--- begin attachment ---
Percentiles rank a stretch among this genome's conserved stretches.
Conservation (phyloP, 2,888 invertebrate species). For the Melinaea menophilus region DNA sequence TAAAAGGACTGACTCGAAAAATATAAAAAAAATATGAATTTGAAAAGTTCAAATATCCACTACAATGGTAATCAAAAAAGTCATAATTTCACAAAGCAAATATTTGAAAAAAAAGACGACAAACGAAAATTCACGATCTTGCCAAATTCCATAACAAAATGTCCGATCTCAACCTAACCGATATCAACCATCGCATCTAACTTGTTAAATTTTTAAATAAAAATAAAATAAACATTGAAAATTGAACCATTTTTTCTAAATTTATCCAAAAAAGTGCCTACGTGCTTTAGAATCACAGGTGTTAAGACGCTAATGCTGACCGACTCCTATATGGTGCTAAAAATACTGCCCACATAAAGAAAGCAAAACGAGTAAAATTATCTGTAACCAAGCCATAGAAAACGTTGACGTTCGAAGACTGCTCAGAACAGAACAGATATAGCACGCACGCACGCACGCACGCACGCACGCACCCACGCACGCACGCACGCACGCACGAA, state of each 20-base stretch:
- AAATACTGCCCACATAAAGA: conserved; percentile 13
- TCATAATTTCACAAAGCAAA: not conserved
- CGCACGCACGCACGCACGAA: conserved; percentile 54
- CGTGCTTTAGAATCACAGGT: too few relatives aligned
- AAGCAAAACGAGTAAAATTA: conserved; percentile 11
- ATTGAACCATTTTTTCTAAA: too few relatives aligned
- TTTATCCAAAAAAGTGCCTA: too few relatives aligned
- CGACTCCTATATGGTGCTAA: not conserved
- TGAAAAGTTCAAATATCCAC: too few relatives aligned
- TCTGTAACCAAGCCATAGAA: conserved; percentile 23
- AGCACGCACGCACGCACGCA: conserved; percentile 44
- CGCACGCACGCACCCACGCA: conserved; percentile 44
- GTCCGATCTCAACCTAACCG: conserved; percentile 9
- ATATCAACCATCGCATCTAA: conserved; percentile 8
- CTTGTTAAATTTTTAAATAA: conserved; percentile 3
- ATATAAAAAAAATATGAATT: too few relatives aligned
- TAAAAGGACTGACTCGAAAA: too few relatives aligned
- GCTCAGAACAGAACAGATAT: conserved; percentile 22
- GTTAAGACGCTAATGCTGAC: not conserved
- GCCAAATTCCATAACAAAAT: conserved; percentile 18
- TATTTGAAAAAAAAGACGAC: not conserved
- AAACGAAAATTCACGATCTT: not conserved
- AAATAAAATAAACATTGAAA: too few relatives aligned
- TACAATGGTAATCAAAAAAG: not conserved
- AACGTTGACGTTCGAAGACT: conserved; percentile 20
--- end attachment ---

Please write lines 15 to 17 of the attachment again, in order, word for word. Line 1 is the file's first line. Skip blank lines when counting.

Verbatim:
- GTCCGATCTCAACCTAACCG: conserved; percentile 9
- ATATCAACCATCGCATCTAA: conserved; percentile 8
- CTTGTTAAATTTTTAAATAA: conserved; percentile 3